Turkey will shut down its military academies and put the armed forces under the command of the defense minister, President Tayyip Erdogan said on Saturday in a move designed to bring the military under tighter government control after a failed coup.
The changes, some of which Erdogan said would likely be announced in the government’s official gazette by Sunday, come after more than 1,700 military personnel were dishonorably discharged this week for their role in the abortive July 15-16 putsch.
Erdogan, who narrowly escaped capture and possible death on the night of the coup, told Reuters in an interview last week that the military, NATO’s second-biggest, needed “fresh blood”. The dishonorable discharges included around 40 percent of Turkey’s admirals and generals.
Turkey accuses U.S.-based Islamic cleric Fethullah Gulen of orchestrating the putsch, in which a faction of the military commandeered tanks, helicopters and fighter jets and attempted to topple the government. Erdogan has said 237 people were killed and more than 2,100 wounded.
Gulen, who has lived in self-imposed exile in the United States for years, denies the charge and has condemned the coup. So far, more than 60,000 people in the military, judiciary, civil service and schools have been either detained, removed or suspended over suspected links with Gulen.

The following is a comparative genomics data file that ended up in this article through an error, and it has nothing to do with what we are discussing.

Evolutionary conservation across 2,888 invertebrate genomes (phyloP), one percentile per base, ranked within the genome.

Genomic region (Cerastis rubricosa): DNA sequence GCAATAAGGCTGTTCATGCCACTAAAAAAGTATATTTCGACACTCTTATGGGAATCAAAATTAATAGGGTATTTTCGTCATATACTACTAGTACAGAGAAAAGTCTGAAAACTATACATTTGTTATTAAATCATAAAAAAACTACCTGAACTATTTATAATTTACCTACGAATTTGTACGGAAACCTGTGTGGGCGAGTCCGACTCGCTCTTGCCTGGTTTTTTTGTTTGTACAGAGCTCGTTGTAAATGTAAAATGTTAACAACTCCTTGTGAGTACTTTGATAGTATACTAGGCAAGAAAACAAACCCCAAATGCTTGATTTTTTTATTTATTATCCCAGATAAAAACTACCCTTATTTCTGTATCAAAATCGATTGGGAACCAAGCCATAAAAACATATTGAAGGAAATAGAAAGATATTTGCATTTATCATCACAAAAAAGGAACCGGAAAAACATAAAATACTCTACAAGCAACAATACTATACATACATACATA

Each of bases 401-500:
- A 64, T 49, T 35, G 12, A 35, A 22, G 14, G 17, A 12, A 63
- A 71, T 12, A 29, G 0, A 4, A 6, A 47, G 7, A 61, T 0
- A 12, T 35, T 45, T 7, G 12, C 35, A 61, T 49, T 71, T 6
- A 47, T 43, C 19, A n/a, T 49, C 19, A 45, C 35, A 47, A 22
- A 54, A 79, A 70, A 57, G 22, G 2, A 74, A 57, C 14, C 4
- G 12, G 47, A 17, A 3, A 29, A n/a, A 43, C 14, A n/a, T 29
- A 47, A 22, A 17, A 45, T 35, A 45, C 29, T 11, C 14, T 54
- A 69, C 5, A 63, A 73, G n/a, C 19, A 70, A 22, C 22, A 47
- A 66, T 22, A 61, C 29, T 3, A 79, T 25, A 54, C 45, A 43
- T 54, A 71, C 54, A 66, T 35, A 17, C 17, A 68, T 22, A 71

Turkey’s Western allies condemned the attempted putsch, but have been rattled by the scale of the resulting crackdown.
“Our armed forces will be much stronger with the latest decree we are preparing. Our force commanders will report to the defense minister,” Erdogan said in an interview on Saturday with A Haber, a private broadcaster.
“Military schools will be shut down… We will establish a national defense university.”
He also said he wanted the national intelligence agency and the chief of general staff, the most senior military officer, to report directly to the presidency, moves that would require a constitutional change and therefore the backing of opposition parties.
Both the general staff and the intelligence agency now report to the prime minister’s office. Putting them under the president’s overall direction would be in line with Erdogan’s push for a new constitution centered on a strong executive presidency.
Erdogan also said that a total of 10,137 people have been formally arrested following the coup. (Courtesy Reuters)